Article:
## How do I prove: 1. A v (B & C) 2. (A v C) > ~(G & O) / ~G v ~O

1

This is a question for my philosophy.

Prove this valid using any of the rules we've studied so far:

1. A v (B & C)

2. (A v C) > ~(G & O) / ~G v ~O

1What rules did you study so far? More importantly, what did you try yourself so far? – Bram28 – 2018-05-16T19:38:00.123

1You may have the following rules to work with: distribution, commutation, simplification, modus ponens & DeMorgans theorem. Many of these terms fall under Rules of Replacement in most texts. Following these rules if you have them available will help you solve the problem in 5 steps. That is your fifth step would be 5. ~G V ~O. – Logikal – 2018-05-16T19:41:12.817

Actually I made a mistake the final line would not be line 5. I meant to say within five steps after the original two premises you would reach the goal conclusion. – Logikal – 2018-05-16T20:17:26.893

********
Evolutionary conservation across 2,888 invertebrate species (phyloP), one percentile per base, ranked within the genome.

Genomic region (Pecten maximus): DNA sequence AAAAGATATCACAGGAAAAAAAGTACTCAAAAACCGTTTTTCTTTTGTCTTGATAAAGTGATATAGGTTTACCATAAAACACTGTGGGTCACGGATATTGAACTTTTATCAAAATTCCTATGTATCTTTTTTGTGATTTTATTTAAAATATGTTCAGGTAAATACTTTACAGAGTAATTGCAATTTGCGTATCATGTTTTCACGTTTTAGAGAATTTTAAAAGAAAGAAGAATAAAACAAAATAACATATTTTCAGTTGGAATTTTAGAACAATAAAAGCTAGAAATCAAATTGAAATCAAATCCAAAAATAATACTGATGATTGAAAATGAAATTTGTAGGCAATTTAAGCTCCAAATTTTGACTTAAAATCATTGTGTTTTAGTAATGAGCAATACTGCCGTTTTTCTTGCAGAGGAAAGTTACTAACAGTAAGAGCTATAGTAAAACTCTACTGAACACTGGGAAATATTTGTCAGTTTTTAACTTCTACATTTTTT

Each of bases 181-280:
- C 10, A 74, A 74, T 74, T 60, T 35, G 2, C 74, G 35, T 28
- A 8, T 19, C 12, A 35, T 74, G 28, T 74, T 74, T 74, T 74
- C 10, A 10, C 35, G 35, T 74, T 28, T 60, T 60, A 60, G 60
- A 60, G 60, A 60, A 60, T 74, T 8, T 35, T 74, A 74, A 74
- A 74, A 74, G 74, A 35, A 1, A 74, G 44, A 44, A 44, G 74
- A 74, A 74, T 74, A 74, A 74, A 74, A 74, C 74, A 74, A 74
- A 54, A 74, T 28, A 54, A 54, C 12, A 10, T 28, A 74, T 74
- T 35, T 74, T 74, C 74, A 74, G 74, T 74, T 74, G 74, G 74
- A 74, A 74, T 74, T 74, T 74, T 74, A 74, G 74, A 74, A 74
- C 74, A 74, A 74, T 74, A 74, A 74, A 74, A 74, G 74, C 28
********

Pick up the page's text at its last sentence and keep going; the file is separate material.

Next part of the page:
It seems like a homework to me. – lukuss – 2018-05-17T06:35:27.503

1

I am not an expert, but here is my solution (corrections are welcome):

1. A v (B^C)
2. (A v C) > ~(G ^ O) / ~G v ~O
3. (A v B) ^ (A v C) 1, Dist.
4. (A v C) > (~G v ~O) 2, De M.
5. (A v C) 3, Simp.
6. ~G v ~O 4, 5, M.P.

0

The following proof uses these rules: disjunction introduction (∨I), conjunction elimination (∧E), disjunction elimination (∨E), conditional elimination (→E) and the DeMorgan Rule (DeM).

Of the rules used, the DeMorgan Rule may not be in the "rules we've studied so far".

Here is another proof not using the DeMorgan Rule. It is based on the derivation for the DeMorgan Rule in forall x: Calgary Remix, page 142. It uses the following additional rules: contradiction introduction (⊥I), negation introduction (¬I) and the law of excluded middle (LEM).

References

Kevin Klement's JavaScript/PHP Fitch-style natural deduction proof editor and checker http://proofs.openlogicproject.org/

P. D. Magnus, Tim Button with additions by J. Robert Loftis remixed and revised by Aaron Thomas-Bolduc, Richard Zach, forallx Calgary Remix: An Introduction to Formal Logic, Winter 2018. http://forallx.openlogicproject.org/